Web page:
Zero trust, Endpoint/Device Security

Zero-trust efforts struggle with longstanding cultural, budgetary problems plaguing federal IT

An aerial view of the Washington Monument and U.S. Capitol in Washington on May 12, 2021. (Air Force Staff Sgt. Brittany A. Chase/DoD)

Successful implementation of zero-trust architecture in the federal government will take “more than procuring new hardware and software” and require surmounting multiple budgetary, bureaucratic and cultural hurdles at different agencies, a national security think tank concluded in a report released Wednesday.

According to U.S. officials, civilian agencies have made a fair amount of early progress thus far meeting the Biden administration’s mandates around zero trust issued in executive order 14028 and other directives over the past two years. Jen Easterly, director of the Cybersecurity and Infrastructure Security Agency, has said that approximately 90% of the federal governments’ endpoints have been identified, while Executive Director Eric Goldstein said last month that endpoint detection and response technologies were being deployed at 26 agencies, with plans to begin work for at least 53 agencies — or half the federal civilian government — by the end of the fiscal year and multi-factor authentication protocols have been put in place at “every agency with the capacity to deploy” it.

This week, the Center for Strategic and International Studies released a report that takes a hard look at the implementation challenges surrounding this massive effort, which includes things like implementing encryption, multi-factor authentication and improved logging that should have been done years ago.

“The right time [to do this] was eight or 10 years ago, but the second-best time is now so I think we have to get started on this effort,” said Michael Daniel, former White House cyber coordinator during a panel event arranged by CSIS.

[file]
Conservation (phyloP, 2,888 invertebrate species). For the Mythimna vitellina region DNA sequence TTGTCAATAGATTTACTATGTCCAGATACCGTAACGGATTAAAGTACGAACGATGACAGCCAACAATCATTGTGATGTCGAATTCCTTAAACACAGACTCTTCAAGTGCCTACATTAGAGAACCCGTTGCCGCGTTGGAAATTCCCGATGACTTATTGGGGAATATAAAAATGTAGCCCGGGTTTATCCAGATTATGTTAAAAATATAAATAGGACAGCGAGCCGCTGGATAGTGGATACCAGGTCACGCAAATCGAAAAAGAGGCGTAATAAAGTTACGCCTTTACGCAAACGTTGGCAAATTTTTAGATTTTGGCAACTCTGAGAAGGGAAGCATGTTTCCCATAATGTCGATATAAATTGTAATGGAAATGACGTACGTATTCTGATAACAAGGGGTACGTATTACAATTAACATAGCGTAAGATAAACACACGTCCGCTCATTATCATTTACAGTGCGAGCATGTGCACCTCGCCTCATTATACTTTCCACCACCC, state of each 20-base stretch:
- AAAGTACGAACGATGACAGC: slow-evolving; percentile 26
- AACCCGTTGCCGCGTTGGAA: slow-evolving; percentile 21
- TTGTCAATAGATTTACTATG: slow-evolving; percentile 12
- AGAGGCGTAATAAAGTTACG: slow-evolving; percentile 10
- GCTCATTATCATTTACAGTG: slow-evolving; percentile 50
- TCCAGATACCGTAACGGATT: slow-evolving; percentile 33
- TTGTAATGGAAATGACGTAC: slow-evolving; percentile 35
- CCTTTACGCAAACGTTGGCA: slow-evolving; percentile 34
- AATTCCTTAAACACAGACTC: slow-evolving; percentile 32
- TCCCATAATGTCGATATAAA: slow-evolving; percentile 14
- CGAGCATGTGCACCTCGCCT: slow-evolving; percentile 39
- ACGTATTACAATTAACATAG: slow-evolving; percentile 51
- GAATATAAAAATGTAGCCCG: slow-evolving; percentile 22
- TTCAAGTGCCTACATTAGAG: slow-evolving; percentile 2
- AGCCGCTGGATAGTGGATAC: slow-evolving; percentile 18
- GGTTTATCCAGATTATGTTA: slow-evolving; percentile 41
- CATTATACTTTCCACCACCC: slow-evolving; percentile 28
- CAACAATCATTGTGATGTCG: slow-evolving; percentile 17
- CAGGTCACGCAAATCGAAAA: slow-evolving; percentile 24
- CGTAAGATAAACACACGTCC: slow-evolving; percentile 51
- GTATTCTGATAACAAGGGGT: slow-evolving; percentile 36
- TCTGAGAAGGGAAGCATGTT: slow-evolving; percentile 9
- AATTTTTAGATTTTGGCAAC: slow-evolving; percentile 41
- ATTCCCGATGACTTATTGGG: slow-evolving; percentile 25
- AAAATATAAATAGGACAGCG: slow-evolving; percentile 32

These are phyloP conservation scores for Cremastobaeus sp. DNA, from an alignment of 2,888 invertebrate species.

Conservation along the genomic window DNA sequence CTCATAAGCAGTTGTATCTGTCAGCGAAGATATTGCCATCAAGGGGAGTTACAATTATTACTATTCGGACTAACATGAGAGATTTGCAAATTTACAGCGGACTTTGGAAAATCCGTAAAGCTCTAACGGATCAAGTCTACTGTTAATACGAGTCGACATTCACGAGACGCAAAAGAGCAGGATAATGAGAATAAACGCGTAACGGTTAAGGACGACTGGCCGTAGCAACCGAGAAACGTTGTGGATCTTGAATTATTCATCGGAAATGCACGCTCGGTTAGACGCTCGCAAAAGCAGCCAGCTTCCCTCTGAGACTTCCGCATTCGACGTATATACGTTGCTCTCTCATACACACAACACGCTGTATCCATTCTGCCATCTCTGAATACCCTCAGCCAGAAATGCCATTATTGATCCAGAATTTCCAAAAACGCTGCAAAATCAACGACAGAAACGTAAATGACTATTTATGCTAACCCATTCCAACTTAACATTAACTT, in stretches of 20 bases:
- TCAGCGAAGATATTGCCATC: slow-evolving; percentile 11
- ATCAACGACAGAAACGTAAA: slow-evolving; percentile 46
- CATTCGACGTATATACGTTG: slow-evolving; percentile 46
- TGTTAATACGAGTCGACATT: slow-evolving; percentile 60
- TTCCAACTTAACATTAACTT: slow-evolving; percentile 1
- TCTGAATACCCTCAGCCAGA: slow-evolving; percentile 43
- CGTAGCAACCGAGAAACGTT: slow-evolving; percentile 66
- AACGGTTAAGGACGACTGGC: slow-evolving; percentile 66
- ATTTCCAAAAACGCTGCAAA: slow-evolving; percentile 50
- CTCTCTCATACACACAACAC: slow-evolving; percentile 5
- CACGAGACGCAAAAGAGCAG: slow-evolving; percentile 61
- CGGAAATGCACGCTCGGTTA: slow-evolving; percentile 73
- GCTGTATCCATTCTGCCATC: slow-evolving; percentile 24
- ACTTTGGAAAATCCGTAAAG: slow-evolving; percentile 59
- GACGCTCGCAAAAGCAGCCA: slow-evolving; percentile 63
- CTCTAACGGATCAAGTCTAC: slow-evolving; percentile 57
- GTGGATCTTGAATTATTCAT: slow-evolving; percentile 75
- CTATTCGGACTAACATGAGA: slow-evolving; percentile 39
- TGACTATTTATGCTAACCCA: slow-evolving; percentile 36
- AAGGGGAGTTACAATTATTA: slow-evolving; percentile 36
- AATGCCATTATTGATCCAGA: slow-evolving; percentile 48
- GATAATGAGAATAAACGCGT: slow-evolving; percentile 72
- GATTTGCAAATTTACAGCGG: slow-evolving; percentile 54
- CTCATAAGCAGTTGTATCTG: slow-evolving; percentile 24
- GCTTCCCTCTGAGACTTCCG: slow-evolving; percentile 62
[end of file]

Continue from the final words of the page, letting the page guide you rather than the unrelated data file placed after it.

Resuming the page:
Good intentions don't fix poor execution

The research was led by three members with first-hand experience navigating the federal cyber bureaucracy: Suzanne Spaulding, who led CISA’s predecessor agency the National Programs and Protection Directorate; James Lewis, a former diplomat who helped lead U.S. negotiations for the Wassenaar Agreement and worked on technology and arms control issues; and Emily Harding, who worked as an analyst for the CIA and helped lead the Senate Select Committee on Intelligence’s investigation into Russian election interference and hack and leak operations during the 2016 elections.  

Those experiences provide a sheen of legitimacy to some of the report’s conclusions, which is less concerned with the decision to implement zero trust in government as it is the numerous bureaucratic and legacy technology issues that will make real change so difficult.

“We are all former U.S. government officials, so we all know the intent can be very good, but then we get lost in the execution,” said Harding.

For example, cybersecurity executive order 14028 requires agencies to add new language to third-party contracts mandating the collection and preservation of cybersecurity data, namely on threat monitoring and incident response data gleaned from breaches. While both the federal government and its base of contractors are generally on the same page about the need for higher standards and better communication, vendors have traditionally been reluctant to hand over that kind of data to the government in the past.

“These data-sharing requirements are often unpopular within industry because they are viewed as burdensome and may reveal vulnerabilities that commercial companies do not want to share with the government or of which the companies themselves are often unaware,” the authors note. “These are necessary steps in moving toward [zero trust], but government needs to anticipate and create policies and legislation to further mitigate these concerns and incentivize sharing.”

Funding this transition, as well as the work of CISA, the Office of Management and Budget, the Office of the National Cyber Director and others to coordinate and oversee it, will not be cheap. The extra $400 million House appropriators are seeking to add to CISA’s $2.5 billion budget and other investments should serve as a down payment on those efforts.

Not surprisingly, the report finds that building a modern zero trust security architecture across the federal government will require a sustained effort to retire older technologies and software systems they’ve relied on for decades. Previous attempts to work with agencies to identify every device running vulnerable Windows 7 operating systems or even just doing asset inventory revealed some fairly fundamental gaps in agency visibility and awareness of their assets and their vulnerabilities.